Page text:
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Author Topic:   Have quantum interpretations been experimentally verified?
Son Goku
Posts: 1091
From: Ireland
Joined: 07-16-2005
Member Rating: 4.4

Message 46 of 46 (826386)
12-29-2017 4:28 PM
Reply to: Message 43 by Phat
12-20-2017 9:39 AM

Re: The Cosmic Toothpaste Tube
Hi Phat,

Sorry for the delay, busy with the family at Christmas.

Explain to me in a nutshell the prevailing theories on the concept of multiverses.

So in a nutshell, there's really only two. They're not competing in any way, both could be true, as they deal with separate issues.

The First:
In Quantum Mechanics we have the Many-Worlds interpretation. In brief, unlike most theories of physics, the maths of quantum mechanics doesn't come with a clear mental picture of what is going on. So there are several "narratives" people use to picture the maths mentally. Many-Worlds is one such.

It basically says the universe has several parallel timelines. In one timeline an atom decayed, in another it didn't. Two separate histories. Now in science fiction this is usually presented as "every possibility" occurs, but that isn't true, only a small range of histories are possible and most don't differ all that much. I can say more about this, but it becomes a bit technical, keeping in mind having a nutshell answer.

The Second:
Genuinely different universes with totally different laws. Maybe a world with ten dimensions and nine forces, rather than four dimensions and four forces like ours. Worlds where gravity works differently so that things spin when they fall. Places where relativity isn't true. Totally different worlds. Some theories of particle physics suggest this. In most models of this conjecture there are a lot of such different universes.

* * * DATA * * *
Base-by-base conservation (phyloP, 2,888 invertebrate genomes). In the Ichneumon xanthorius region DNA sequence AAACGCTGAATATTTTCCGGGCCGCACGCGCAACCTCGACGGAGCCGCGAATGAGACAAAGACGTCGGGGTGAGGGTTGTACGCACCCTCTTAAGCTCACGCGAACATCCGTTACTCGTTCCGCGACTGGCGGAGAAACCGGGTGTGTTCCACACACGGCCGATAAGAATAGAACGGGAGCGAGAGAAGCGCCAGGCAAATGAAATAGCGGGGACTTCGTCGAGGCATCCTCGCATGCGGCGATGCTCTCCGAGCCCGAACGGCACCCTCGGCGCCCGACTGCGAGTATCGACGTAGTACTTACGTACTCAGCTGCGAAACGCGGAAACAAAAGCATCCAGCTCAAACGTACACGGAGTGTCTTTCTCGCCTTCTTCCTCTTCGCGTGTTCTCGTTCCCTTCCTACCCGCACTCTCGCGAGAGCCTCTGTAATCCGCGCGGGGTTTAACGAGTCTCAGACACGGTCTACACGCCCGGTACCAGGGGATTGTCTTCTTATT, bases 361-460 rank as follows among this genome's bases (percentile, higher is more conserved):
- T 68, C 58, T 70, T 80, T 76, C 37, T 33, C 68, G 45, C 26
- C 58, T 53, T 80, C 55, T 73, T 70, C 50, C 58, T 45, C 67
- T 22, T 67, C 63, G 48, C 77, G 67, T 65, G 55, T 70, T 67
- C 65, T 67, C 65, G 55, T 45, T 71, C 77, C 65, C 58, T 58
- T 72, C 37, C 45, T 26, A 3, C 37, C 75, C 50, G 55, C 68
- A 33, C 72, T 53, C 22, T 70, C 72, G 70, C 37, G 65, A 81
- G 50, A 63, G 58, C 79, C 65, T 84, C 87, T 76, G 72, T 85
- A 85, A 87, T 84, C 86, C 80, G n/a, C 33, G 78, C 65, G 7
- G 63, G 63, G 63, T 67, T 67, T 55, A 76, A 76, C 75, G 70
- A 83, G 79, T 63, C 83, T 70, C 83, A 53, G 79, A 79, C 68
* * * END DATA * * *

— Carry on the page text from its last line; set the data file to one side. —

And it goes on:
Again, both could be true. Our universe might have several timelines and there could be separate universes as well.

Are they realistically plausible?

The first type (multiple timelines) has no evidence against it yet, despite some attempts to falsify it. However all the evidence can still be explained by orthodox versions of Quantum Mechanics, so the jury is out. In other words, it makes predictions we can verify and those predictions hold up, but other ways of looking at Quantum Mechanics also make those predictions, so hard to know.

The second type has no strong evidence in its favour, but we're not advanced enough to perform the necessary experiments. It's the kind of thing that may need to wait until we colonise space.

Could we hypothetically exist in multiple dimensions?

I'm taking this to mean "does the universe we live in possibly have more than four dimensions?" So far the evidence is strongly against this, we seem to exist in a four dimensional reality. Predictions of theories with more than four dimensions have been shown to be wrong.

How does a mathematician connect the hypothetical to reality?

For the different universes or multiple dimensions theories the connection takes one of two forms.

They predict something about particles, e.g. an extra species or maybe a change in how they collide with each other. For example if we live in four dimensions photons flying toward each other bounce off each other 0.00012% of the time, but if there is a hidden fifth dimension they bounce off each other 0.00027% of the time.

Or they predict something about the heat signature of the big bang, e.g. if there are other universes out there, the should have affected the big bang and the cold patches in the big bangs after glow should be 0.0045% cooler than they would be otherwise.

For the multiple timeline theories, going into the way you connect it to reality would go outside the nutshell scope, it's a technical enough topic.

This message is a reply to:
 Message 43 by Phat, posted 12-20-2017 9:39 AM Phat has acknowledged this reply

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